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Tue

08

May

2007

The Difference Between Bush and Blair
Tuesday, 08 May 2007 12:00
by Andrew Bard Schmookler

Here are some passages from the British newspaper, the INDEPENDENT, describing some interesting poll results concerning how the British people regard soon-t0-be-retiring Prime Minister, Tony Blair.

On the one hand, there is this bad news for Blair:
Seven out of 10 people believe that Iraq will prove to be Tony Blair’s most enduring legacy, according to an opinion poll for The Independent to mark the 10th anniversary today of the election victory that brought him to power.

As the Prime Minister prepares to announce his resignation next week, the survey by CommunicateResearch reveals that 69 per cent of the British public believe he will be remembered most for the Iraq war. Remarkably, his next highest “legacy rating” - just 9 per cent - is for his relationship with the American President, George Bush.
Looks pretty bleak for Blair, no? His main legacy is an unpopular war. What he’ll most be remembered for is a disaster.

But on the other hand, there’s this:
Despite public hostility over Iraq, 61 per cent of people believe that he has been a good Prime Minister overall, with only 36 per cent thinking he has been a bad one.

Only one in 10 Labour supporters say he has been a bad Prime Minister, while 89 per cent regard him as having been a good one.

The poll suggests there is strong respect for Mr Blair across the political spectrum. A majority (62 per cent) of Liberal Democrat supporters think he has been a good Prime Minister, while only 36 per cent of them regard him as a bad one. Almost half (45 per cent) of Tory voters believe he has been a good Prime Minister, while 53 per cent judge him a bad one.
And that points up the difference between Bush and Blair.

For Blair, Iraq stands as a major mistake. He apparently decided –for reasons probably neither altogether disreputable nor stupid– that it was necessary for the security of the civilized world in the aftermath of 9/11 to remove Saddam Hussein from power. He also continued for four years –for reasons that I do not understand, and that no one over there was able to explain to my satisfaction– to remain on board Bush’s war, long after he must have seen how greatly he’d misjudged his ally.

These are very significant mistakes. But they do not define the entirety of his accomplishment during a decade in power.

And evidently the British people see this: despite the fact that the biggest single item in the picture, the overall picture is not one that they condemn. More than sixty percent of Britons see him as a good Prime Minister overall.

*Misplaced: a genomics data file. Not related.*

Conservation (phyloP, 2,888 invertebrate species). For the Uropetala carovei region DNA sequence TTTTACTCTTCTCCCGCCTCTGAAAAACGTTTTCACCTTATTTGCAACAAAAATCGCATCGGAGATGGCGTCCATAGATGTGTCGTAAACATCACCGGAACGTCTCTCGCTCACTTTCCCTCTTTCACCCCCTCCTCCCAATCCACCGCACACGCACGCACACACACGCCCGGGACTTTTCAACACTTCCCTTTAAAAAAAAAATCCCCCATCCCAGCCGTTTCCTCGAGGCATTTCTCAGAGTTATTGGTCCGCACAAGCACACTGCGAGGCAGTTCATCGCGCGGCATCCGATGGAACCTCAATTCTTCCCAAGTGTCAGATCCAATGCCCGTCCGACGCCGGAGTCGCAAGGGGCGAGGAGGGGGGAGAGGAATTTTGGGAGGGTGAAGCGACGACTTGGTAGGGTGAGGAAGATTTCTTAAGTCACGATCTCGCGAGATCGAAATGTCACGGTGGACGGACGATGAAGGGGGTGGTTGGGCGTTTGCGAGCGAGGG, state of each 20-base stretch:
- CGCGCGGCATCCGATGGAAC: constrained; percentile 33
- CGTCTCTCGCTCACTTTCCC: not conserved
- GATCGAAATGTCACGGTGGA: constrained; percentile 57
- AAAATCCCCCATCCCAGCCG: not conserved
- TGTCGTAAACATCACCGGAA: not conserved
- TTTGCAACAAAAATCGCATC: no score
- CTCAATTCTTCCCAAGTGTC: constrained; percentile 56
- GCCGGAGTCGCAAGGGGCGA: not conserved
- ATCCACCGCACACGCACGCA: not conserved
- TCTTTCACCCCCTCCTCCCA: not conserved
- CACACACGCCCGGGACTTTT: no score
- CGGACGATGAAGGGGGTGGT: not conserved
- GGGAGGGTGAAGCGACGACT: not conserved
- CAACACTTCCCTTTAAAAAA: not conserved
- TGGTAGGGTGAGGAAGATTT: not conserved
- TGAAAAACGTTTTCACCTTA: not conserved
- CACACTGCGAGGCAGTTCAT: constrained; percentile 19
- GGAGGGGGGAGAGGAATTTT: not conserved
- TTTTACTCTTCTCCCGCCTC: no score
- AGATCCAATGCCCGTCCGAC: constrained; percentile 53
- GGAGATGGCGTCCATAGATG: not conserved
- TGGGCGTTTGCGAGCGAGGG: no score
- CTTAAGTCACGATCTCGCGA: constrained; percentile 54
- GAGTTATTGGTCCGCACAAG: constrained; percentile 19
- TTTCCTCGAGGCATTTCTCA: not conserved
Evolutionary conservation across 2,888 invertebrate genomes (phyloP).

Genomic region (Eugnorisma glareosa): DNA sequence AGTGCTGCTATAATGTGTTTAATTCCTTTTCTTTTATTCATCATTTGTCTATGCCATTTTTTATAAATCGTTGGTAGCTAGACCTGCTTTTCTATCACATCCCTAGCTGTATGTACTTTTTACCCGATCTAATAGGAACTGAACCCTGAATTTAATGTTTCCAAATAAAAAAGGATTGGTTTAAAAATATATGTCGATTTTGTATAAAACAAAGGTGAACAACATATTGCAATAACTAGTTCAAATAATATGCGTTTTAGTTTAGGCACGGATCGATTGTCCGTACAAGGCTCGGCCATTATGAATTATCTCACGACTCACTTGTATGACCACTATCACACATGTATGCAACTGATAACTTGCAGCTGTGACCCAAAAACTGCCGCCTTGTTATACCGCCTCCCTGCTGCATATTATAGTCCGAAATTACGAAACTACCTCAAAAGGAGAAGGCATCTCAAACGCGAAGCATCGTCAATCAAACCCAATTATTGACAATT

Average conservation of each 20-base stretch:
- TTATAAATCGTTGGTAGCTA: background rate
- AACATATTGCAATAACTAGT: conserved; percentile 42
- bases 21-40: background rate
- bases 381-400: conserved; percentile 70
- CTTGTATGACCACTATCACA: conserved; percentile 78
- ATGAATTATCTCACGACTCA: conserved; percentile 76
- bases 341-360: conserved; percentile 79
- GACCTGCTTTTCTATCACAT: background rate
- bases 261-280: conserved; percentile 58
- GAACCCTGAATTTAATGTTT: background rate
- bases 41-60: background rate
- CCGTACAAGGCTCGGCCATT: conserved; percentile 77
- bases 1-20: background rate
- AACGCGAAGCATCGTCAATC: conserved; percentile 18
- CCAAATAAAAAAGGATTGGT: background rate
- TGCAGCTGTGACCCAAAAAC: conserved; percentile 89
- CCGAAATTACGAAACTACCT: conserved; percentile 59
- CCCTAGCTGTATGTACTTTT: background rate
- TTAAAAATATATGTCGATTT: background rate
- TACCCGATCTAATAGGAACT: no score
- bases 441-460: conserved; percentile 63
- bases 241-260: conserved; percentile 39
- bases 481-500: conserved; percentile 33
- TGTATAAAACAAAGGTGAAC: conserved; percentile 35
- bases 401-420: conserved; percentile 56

But with Bush, it is different.

With Bush, as with Blair, Iraq represents a major blot. But with Bush, this blot is of a piece with all the rest of his presidency.

With both men, the Iraq invasion was a blunder. With Bush –far more (I think) than with Blair– it was even moreso a crime as well. And as a crime, it blends in with the whole pattern of Bushite lawlessness.

If the invasion of Iraq represented an arrogant imperial over-reach, it was also emblematic of this president’s pervasive self-serving hubris.

If Iraq was botched because of an indifference to genuine knowledge and understanding, it is consistent with this president’s lack of that elementary form of wisdom, knowing that he does not know,which is in turn a part of the still larger pattern of the profound lack of self-knowledge on which hypocrisy feeds.

If the selling of this war was a campaign of lies, big and small, these lies are but part of the tapestry of deception the Bushites have woven in their communications with the American people on virtually every matter on which they’ve spoken.

If the Bushite venture in Iraq was callous about the human costs to be paid –by Iraqis and Americans– to satisfy their imperial ambitions, that callousness fits with an entire presidency marked by indifference to human needs other than the over-weening lust for domination.

So when Bush leaves office, his countrymen may well identify Iraq as the dominant story of his years in the White House, just as Blair’s are doing.

But when the question of an overall evaluation of this presidency comes up, there will be no majority telling pollsters that, despite Iraq, Bush has been a good president.

Sure, he’ll get his twenty-some percent, for whom loyalty means never having to confront reality, who’ll still tell pollsters they approve of this president.

But the majority of American will see this whole Bush presidency as a disaster and, perhaps, as a disgrace. 
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Crosby said:

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tony blair
The reason why the British public (me being one) overall rated him as a good president err prime-minister is because he supposidly managed the economy with a great deal of care. People were also bewittled with his grasp of leadership skills, or should I say his manipulative salesmen jargen.
Those people in Britain who voted him good overall in his 10 years as premier obviously have forgotten the 10 years of tax hikes (council tax, morgage payments, student fees, petrol, etc) and the stealth taxes the government implemented, which would go a long way in producing a strong economy.
 
May 08, 2007
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